Not only does scoliosis range widely in severity from mild to moderate and severe to very severe, there are also different types of scoliosis, determined by their underlying cause. In the majority of scoliosis cases, we don’t know what triggers their initial onset, but we know what triggers its progression: growth and development. Some less-prevalent types of scoliosis are associated with known causes.
Scoliosis has been around since ancient times, but there is still a lot we don’t know about the condition’s causation. Most types of scoliosis are classified as idiopathic, meaning we don’t know its cause; other condition types have known causes: neuromuscular, degenerative, and congenital scoliosis.
Part of diagnosing and assessing scoliosis involves further classifying conditions based on key patient/condition variables, one of which is cause, so let’s start with how scoliosis is first diagnosed and classified.
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There are a number of spinal conditions a person can develop that involve a loss of its healthy curves, but there are a few features that differentiate scoliosis.
First of all, scoliosis is the development of an unnatural sideways spinal curve, but a scoliotic spine doesn’t just bend unnaturally to the side, it also twists, and it’s the rotational component that makes scoliosis a complex 3-dimensional condition.
In addition, a scoliotic curve also has to be of a minimum size: Cobb angle measurement of at least 10 degrees.
When it comes to diagnosing and assessing scoliosis, a patient’s Cobb angle is a key piece of information that tells me how far out of alignment a scoliotic spine is, along with classifying conditions based on severity:
So conditions are classified based on severity, and additional classification-points are patient age, curvature location, and condition type, and as type is determined by causation, this is what we’ll be focusing on.
When people ask, where does scoliosis come from, they can be wanting to know different things, but in general, people are wanting to know what triggered its development.
Now, the answer to this question also varies based on the condition type in question, so let’s start with the most prevalent form of scoliosis: idiopathic scoliosis.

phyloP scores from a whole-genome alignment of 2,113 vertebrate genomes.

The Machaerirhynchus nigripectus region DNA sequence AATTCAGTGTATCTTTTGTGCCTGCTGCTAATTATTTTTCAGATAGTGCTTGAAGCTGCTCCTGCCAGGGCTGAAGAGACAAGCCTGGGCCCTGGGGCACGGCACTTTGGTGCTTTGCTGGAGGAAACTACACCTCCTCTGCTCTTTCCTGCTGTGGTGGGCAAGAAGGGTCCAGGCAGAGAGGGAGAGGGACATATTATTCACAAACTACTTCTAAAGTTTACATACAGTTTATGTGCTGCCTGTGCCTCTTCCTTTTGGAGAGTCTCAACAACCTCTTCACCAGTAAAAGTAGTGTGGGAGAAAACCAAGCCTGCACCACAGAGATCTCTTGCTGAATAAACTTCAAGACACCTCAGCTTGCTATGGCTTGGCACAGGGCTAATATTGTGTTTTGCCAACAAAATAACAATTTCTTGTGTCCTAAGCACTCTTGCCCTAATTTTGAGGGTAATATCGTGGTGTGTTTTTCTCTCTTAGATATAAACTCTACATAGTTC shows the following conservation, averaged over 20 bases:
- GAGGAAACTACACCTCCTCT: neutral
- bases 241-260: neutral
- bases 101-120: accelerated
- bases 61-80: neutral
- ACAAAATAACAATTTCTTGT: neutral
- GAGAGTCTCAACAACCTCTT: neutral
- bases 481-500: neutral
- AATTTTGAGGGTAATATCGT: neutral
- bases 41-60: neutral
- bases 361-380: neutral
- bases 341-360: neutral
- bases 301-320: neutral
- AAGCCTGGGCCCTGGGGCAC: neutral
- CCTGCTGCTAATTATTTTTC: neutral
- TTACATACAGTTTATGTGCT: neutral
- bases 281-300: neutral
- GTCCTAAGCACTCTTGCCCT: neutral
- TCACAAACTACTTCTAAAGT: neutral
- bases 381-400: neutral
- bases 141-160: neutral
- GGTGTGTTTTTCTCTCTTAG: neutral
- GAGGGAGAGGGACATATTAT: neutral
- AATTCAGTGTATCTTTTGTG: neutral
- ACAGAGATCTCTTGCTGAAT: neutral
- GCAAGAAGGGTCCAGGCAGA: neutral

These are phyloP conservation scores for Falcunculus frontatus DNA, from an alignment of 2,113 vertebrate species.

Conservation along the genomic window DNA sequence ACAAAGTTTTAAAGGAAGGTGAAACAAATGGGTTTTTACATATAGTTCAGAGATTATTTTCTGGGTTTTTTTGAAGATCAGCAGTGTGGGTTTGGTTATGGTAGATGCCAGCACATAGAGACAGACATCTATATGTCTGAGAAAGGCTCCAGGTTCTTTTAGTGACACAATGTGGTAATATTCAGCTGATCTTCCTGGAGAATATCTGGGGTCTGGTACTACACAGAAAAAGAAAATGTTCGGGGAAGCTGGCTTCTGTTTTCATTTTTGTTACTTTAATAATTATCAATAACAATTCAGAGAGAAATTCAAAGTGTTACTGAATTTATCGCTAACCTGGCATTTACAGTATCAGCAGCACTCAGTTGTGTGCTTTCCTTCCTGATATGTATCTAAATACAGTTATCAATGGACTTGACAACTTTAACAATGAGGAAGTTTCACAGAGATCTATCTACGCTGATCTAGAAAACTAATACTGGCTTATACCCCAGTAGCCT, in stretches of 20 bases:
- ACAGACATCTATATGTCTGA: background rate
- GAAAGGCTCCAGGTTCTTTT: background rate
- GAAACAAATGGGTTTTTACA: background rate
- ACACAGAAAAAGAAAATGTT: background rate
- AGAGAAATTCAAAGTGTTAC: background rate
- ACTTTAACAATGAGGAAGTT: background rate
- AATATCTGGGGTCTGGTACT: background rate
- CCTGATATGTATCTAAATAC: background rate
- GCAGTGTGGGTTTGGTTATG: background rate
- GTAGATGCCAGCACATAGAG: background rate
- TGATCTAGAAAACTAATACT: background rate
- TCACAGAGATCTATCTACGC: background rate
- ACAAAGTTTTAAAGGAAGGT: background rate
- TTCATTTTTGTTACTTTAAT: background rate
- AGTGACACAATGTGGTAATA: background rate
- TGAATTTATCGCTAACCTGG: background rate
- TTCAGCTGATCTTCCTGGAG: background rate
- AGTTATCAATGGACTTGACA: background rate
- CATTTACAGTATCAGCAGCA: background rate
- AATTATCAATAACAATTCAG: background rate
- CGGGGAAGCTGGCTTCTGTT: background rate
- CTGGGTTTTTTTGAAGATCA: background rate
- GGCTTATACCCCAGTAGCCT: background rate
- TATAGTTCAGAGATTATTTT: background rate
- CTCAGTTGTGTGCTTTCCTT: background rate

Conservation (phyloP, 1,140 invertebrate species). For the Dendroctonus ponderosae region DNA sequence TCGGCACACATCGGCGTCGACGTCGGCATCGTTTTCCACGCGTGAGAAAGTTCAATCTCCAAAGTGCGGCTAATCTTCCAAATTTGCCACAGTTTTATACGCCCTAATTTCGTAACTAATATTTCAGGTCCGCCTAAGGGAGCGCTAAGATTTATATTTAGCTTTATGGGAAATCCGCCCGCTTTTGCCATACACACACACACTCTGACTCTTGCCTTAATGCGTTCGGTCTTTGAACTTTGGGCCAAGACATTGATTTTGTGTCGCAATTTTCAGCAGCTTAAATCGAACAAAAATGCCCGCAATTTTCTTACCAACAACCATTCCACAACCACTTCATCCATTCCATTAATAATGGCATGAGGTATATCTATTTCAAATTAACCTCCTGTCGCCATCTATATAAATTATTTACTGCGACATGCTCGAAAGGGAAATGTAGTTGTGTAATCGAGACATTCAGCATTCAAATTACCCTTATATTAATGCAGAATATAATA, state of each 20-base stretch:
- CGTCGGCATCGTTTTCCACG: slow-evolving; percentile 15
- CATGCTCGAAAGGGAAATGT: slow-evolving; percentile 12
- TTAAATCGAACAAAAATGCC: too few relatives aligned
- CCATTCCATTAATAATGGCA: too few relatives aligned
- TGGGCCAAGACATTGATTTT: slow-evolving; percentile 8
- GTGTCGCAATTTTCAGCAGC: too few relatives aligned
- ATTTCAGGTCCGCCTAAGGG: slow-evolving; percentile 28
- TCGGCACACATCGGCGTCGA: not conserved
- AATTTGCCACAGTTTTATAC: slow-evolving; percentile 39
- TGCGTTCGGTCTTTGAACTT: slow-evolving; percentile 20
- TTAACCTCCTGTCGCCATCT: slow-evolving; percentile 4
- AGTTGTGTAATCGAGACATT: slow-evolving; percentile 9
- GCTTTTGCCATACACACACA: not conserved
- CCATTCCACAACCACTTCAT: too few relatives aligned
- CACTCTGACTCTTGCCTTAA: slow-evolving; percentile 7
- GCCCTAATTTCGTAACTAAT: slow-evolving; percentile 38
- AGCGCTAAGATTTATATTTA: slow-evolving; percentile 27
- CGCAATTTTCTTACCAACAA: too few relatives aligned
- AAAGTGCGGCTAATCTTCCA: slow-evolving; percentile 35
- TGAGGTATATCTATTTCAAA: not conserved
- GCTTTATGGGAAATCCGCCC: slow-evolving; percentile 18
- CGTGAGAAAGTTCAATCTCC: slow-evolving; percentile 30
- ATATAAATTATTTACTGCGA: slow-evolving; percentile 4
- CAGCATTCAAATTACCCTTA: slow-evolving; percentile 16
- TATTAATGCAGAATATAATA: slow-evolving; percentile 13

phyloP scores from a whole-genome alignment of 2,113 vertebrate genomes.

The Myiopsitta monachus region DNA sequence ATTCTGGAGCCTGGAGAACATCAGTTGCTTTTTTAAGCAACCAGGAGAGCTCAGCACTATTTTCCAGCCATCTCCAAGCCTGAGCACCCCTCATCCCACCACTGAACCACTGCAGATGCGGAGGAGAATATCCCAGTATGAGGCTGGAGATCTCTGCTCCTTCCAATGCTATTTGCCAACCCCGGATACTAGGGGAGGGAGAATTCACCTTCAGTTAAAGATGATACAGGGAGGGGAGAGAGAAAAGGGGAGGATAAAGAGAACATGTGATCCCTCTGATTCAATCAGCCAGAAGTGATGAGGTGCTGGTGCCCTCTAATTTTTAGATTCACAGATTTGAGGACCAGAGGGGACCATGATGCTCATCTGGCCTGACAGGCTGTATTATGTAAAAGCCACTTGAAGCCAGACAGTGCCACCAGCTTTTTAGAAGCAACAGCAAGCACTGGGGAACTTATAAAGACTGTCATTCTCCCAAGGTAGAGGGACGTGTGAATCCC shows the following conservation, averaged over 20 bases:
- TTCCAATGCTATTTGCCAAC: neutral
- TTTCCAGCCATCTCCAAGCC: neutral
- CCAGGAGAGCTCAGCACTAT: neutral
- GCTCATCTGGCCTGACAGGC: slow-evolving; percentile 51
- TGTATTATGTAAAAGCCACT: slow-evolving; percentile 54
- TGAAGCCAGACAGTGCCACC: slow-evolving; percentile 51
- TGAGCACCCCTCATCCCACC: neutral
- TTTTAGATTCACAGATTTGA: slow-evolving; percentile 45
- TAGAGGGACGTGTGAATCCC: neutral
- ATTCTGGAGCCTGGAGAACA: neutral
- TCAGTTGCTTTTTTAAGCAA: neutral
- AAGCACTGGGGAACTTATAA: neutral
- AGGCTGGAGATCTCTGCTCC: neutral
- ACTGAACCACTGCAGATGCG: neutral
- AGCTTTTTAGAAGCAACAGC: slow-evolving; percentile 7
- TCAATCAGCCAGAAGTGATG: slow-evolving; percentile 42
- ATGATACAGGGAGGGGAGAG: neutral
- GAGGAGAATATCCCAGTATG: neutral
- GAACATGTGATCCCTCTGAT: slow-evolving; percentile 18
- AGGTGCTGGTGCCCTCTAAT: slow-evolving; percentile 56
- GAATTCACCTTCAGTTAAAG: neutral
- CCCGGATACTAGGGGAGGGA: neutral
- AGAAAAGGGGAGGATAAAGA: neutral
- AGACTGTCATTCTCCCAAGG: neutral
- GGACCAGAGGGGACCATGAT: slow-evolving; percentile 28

Idiopathic scoliosis is the most common type to affect both children and adults, and the idiopathic designation means not clearly associated with a single-known cause; idiopathic scoliosis is, instead, considered to be multifactorial, meaning caused by a combination of variables that can change from person to person.
Adolescent idiopathic scoliosis (AIS), diagnosed between the ages of 10 and 18, is the most common type of scoliosis overall.
Approximately 80 percent of known diagnosed scoliosis cases involve idiopathic scoliosis, and the remaining 20 percent of cases are associated with known causes: neuromuscular scoliosis, degenerative scoliosis, and congenital scoliosis.
There are a number of theories that attempt to explain the causation of idiopathic scoliosis from connections to low body mass index (BMI) to vitamin deficiencies, to muscular and bone-formation issues, but they are just that: theories.
While we don’t always know what triggers the initial development of idiopathic scoliosis, we do understand what triggers its progression: growth and development.
So children and adolescents who still have a lot of growth yet to go through can be at risk for rapid-phase progression.
As a progressive condition, where a scoliosis is at the time of diagnosis is not indicative of where it will stay, especially without the help of proactive treatment that works towards counteracting its progressive nature.
So now that we’ve explored the causation behind the most common type of scoliosis (idiopathic), let’s move on to the other 20 percent that are associated with known causes.
Cases of neuromuscular scoliosis (NMS) are considered atypical as they are caused by the presence of a larger neuromuscular condition such as muscular dystrophy, cerebral palsy, and spina bifida, to name a few.
I can’t give my neuromuscular scoliosis patients the same types of prognoses that I can with my typical idiopathic scoliosis patients because the larger neuromuscular condition has to be the focus of treatment, and this complicates the treatment process.
Neuromuscular scoliosis involves a disconnect between the brain and the muscles and connective tissues that support the spine, and this can cause the development of an unnatural spinal curve.
While not everyone with a neuromuscular condition will automatically develop scoliosis, it is a common complication, with some patients becoming non-ambulatory (unable to walk on their own and wheelchair bound).